How traffic signals work

| October 24, 2014 | 0 Comments

There’s an intersection you’ve never really noticed because its light always seems to be green when you blow through it, and there’s another that seems to have the longest red light in the world. Both experiences reflect intentional differences in the ways traffic signals work, and while it can seem like cars trump pedestrians and cyclists in traffic-signal design, it’s safety, and not one transportation mode over another, that acts as the governing principle.

traffic signal timing

This diagram shows traffic signal timing on Oak Street in Oakland, CA. From Eric Fischer.

Road width, time of day, number and type of pedestrians—are they more likely to be senior citizens or schoolchildren, for instance—are other factors affecting how long a car or cyclist may idle or speed through an intersection, but three elements define each signal point: a controller, traffic-light heads, and detection.

A controller—the brains of a traffic signal, if you will—holds the information, such as traffic demand, that influence the sequences by which lights may run. For instance, traffic lights at some intersections may operate on prearranged, regular intervals, regardless of demand. Called fixed-time intersections, they require no detection devices because variables such as traffic build-up make no difference to the timing of the signals. Such intersections are commonly found in larger cities, where traffic is constant at all hours of the day.

Intersections that track detection are described as actuated and are more responsive. They can feature devices, such as roadway sensors called inductive loops that indicate when a vehicle is approaching. They relay information like how many cars are waiting at an intersection or when one has entered a turn lane. The controller uses this information to determine actions, such as activating the arrow light for a turn lane or setting the length of a light. If there’s traffic build-up, a controller may hold a green light for longer to ease congestion.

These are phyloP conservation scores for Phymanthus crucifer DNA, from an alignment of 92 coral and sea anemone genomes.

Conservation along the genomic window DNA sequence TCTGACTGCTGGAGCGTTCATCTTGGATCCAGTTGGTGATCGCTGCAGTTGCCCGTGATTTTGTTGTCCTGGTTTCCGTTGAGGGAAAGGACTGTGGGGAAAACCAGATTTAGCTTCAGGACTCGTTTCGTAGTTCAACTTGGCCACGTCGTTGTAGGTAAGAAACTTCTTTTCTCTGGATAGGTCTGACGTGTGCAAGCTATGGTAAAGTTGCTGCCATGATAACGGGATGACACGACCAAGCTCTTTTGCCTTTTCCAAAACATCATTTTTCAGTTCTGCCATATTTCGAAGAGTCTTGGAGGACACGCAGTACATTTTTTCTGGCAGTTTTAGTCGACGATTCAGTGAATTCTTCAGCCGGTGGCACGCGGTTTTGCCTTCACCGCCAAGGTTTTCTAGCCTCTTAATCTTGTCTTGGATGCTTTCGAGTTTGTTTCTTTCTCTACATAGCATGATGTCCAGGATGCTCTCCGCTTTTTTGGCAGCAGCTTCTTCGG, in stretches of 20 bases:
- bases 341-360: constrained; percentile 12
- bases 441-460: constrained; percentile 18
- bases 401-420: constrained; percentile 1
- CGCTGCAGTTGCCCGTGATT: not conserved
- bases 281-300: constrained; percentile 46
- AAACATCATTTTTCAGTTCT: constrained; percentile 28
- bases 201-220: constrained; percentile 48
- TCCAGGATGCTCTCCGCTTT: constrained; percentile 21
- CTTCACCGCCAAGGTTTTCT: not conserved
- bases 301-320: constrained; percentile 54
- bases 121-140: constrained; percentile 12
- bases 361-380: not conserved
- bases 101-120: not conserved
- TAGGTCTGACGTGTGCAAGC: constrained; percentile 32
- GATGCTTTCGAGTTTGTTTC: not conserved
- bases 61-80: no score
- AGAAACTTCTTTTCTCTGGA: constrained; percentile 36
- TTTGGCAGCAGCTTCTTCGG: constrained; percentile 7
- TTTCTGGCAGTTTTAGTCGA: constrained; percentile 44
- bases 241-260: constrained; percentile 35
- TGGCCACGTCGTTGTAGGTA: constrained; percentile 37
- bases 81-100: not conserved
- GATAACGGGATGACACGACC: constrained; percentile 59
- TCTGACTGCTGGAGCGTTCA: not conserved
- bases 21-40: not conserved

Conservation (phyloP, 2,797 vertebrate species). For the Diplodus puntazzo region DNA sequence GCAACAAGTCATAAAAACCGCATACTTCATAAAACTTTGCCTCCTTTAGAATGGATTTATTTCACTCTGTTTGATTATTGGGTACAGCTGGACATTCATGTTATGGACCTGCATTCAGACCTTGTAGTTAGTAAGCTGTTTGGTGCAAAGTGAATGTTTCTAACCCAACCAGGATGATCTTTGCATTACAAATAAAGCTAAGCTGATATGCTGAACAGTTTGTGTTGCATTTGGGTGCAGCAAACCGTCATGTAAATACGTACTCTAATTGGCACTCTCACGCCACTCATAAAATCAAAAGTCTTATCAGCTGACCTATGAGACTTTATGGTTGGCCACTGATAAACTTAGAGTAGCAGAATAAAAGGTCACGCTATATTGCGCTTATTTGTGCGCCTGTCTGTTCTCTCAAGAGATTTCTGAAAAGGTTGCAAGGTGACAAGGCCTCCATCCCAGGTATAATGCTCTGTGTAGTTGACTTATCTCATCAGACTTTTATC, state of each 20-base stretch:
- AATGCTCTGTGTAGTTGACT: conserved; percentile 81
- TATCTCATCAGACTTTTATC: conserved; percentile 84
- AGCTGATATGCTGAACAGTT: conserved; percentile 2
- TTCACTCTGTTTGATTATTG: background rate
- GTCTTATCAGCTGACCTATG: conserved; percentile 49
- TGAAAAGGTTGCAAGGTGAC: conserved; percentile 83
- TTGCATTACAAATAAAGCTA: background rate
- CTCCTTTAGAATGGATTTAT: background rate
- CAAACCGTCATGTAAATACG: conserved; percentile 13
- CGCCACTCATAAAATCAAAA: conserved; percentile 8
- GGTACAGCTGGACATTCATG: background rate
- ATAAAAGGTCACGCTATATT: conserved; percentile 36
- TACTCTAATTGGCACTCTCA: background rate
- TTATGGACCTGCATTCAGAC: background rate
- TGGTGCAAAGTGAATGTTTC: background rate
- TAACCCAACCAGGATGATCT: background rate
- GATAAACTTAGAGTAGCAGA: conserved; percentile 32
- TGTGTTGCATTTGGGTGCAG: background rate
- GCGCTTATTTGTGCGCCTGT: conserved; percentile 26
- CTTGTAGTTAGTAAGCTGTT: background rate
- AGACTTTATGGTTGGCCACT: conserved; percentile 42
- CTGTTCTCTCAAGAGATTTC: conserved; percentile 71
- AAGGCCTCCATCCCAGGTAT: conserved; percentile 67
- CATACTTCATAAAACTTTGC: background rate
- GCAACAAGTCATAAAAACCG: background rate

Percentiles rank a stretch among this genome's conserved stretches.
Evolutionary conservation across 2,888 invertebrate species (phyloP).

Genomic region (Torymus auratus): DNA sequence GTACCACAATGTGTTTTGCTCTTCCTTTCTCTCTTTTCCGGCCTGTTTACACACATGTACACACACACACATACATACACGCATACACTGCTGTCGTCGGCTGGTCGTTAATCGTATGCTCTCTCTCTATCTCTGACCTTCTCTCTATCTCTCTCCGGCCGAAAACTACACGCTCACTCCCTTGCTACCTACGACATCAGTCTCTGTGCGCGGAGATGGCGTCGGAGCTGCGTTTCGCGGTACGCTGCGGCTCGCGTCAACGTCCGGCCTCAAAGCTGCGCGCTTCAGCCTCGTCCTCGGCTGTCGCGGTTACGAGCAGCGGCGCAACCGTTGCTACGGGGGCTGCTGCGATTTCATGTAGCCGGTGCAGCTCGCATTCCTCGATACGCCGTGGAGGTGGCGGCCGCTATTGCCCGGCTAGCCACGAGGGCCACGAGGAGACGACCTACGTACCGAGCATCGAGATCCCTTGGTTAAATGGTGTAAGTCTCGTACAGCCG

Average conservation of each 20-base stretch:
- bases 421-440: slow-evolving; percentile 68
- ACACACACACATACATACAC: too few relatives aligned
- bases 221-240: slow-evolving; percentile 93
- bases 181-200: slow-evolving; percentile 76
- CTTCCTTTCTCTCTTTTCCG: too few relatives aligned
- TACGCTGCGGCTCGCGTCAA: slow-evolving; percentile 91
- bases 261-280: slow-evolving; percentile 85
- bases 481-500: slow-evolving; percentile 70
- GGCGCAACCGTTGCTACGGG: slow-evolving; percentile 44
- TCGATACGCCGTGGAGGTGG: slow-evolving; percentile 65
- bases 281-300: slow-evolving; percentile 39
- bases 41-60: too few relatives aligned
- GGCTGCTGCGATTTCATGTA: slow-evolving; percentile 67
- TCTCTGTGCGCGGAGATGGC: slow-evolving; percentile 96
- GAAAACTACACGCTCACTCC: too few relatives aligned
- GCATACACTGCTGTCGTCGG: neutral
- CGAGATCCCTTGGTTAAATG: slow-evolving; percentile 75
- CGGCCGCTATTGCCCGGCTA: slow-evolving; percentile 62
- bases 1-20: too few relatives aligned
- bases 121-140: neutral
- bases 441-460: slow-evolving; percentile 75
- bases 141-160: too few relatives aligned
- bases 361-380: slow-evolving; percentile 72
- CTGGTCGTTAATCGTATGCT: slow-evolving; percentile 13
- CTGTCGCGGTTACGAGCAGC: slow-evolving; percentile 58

Actuated intersections don’t apply only to cars. Some feature crosswalks with buttons that allow pedestrians to stop the flow of vehicular traffic so that they may make it safely through the intersection. Described as a demand-dependent approach, they ensure traffic stops only when pedestrians are present, but the approach can be used for vehicles, too—on a minor road that intersects an arterial roadway, for example. When sensors on the more lightly trafficked road detect a vehicle’s approach, the controller can adjust the lights along the major road to allow the car to smoothly join the traffic flow of the arterial.

The Array of Things, an initiative spearheaded by the University of Chicago’s Urban Center for Computational Data (UCCD), may soon provide engineers with more data to enhance pedestrian traffic flow. Forty sensor nodes will be added to light poles in the Chicago area later this fall and, in addition to tracking information like temperature, carbon monoxide levels, and sound, the Bluetooth-embedded sensors will be able to count the number of pedestrians. As people stroll past, the modem would note each person’s smartphone and identify it as a pedestrian.

“You have this situation where you might have 150 people on the street corner waiting for a walk light, and there’s only one car that needs the green light,” said Charlie Catlett, director of the UCCD. The sensors would provide an argument for shifting traffic priorities to pedestrians. Currently, Chicago “is set up to bias its operations toward vehicles,” he said.

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Category: Infrastructure, municipal

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